Travel Tips For Eating Economy Rice in Malaysia
For travelers to Asia, you will find most Asians eat economy rice or noodles instead of bread – a staple food.
Chap Fan or Economy Rice, found in, Malaysia, Singapore, and Thailand, refers not to a specific dish in Asian’s pantheon of cuisine but a type of buffet-style dining at a food stall.
Here are some travel tips for eating a cheap meal If you are strapped for cash, as this is a good way to try the cuisine of the country you’re visiting.
The category of cuisine is commonly found in food courts, hawker centers, or even street food stalls.
Eat More Greens and Protein with Economy Rice
In Asia, rice is a staple for lunch or dinner and sometimes breakfast.
According to the Economist, around 90% of the world’s rice consumption is in Asia—60% of it in China, India, and Indonesia alone.
Asian Economy Rice Consumption and Cheap Hot Meals
Economy Rice is a source of a cheap hot balanced meal.
The stalls are popular for office workers and families to eat out on a budget when they don’t cook their meals at home.
These stalls cook the grains in huge rice cookers and keep warm in Plastic Thermal Insulated Buckets.
In Coffee Shop and Kopitiam, economy rice stall provides a better and more nutritious serve of greens and proteins than from eating a noodle dish.
These rice stalls typically have a variety of dishes that ranges from 10 – 30 metal troughs of cooked food on display.
There are meats, stir fry vegetables, eggs, tofu, and sometimes hot clear soups.
The cooked dishes are in many styles which include salads, raw vegetable dips, deep-frying, braising, steaming, stir-fries, and curries.
For a cheaper and better option of foods and eating out, a meal with several dishes and a soup cost a fraction of what you would pay in a restaurant for family-style dining.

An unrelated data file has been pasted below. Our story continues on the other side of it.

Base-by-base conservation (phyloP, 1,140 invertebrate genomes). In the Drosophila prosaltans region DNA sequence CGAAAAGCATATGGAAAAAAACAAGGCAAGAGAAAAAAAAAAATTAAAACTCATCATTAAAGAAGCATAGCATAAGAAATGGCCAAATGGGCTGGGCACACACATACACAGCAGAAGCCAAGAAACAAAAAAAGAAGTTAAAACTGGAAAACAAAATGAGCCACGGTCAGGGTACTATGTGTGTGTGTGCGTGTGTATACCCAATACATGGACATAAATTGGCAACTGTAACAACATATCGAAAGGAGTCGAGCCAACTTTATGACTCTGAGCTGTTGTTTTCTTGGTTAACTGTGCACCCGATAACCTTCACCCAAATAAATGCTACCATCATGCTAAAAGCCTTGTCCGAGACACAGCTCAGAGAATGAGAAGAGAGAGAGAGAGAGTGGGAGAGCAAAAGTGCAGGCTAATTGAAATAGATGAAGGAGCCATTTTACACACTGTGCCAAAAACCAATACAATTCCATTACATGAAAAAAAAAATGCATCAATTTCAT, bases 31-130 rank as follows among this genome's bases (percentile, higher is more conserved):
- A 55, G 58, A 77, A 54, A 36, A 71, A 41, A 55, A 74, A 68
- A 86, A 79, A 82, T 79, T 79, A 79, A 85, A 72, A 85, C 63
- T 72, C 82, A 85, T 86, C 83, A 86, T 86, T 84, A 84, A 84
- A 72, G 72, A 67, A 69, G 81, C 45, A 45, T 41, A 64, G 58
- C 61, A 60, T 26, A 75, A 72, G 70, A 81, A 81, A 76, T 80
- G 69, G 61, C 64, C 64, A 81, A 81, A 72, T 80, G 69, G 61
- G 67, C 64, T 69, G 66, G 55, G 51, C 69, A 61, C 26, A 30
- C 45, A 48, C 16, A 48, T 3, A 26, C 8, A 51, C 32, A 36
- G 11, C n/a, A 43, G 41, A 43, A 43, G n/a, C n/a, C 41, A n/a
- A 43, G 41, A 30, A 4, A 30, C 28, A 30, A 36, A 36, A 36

In this Hawker Centre buffet-style setting, you can find several types of cuisine depending on the ethnicity of the people.
The Concept of Eat In or Takeaway Economy Rice Boxes
Malaysian lunchtime Economy Rice boxes are the affordable quick lunch takeaways that serve home-style comfort food, cooked fresh, daily.
The concept is simple.
You choose a rice base then pick a main dish and add in your choice of dishes as extras.
Popular mains are the meat options of Chicken, Fish, and Pork (Chinese Stalls).
A quick grab at lunchtime will set you back below RM10 if you don’t take a Fish as a main.
Economy Rice has a wide variety of hearty combination of a flavorsome balanced meal that is convenient, quick, highly nutritious, and affordable.
Malaysian love the taste of these homey dishes that their mothers prepare at home that they don’t have to cook themselves.
Most working Malaysians only shop for groceries and ingredients to cook during the weekends.
Chinese Economy Rice – Chap Fan
Most Chinese stalls cook their vegetables by stir-frying with Light Soy Sauce or Oyster Sauce.
Pork based dishes abound.
The usual dishes include Roasted Pork, Chinese Sausages, Lor Bak, Tau Ewe Bak (Soy Sauce Braised Pork), Chicken Curry, and Assam Fish Curry.
Some huge stalls have a mind-boggling array of dishes that goes up from 60 to 80 types!
Malay Economy Rice – Nasi Campur
Nasi Campur is a plate of white rice topped with a stunning variety of fried meats, different curries, Kerabu (raw salads), curried or fried vegetables as side dishes, and spicy red sambal.
Indian Set Lunches – Banana Leaf Rice
A mountain of white rice served on top of a banana leaf with condiments and curries is the best way to eat Indian curries.
Given a choice, I would eat on a banana leaf – a tradition that dates back centuries.
Banana leaves are thick, waterproof, and packed with plant-based compounds called polyphenols (natural antioxidants)
Warm food served on the plantains stimulates the polyphenols which get absorbed in the food.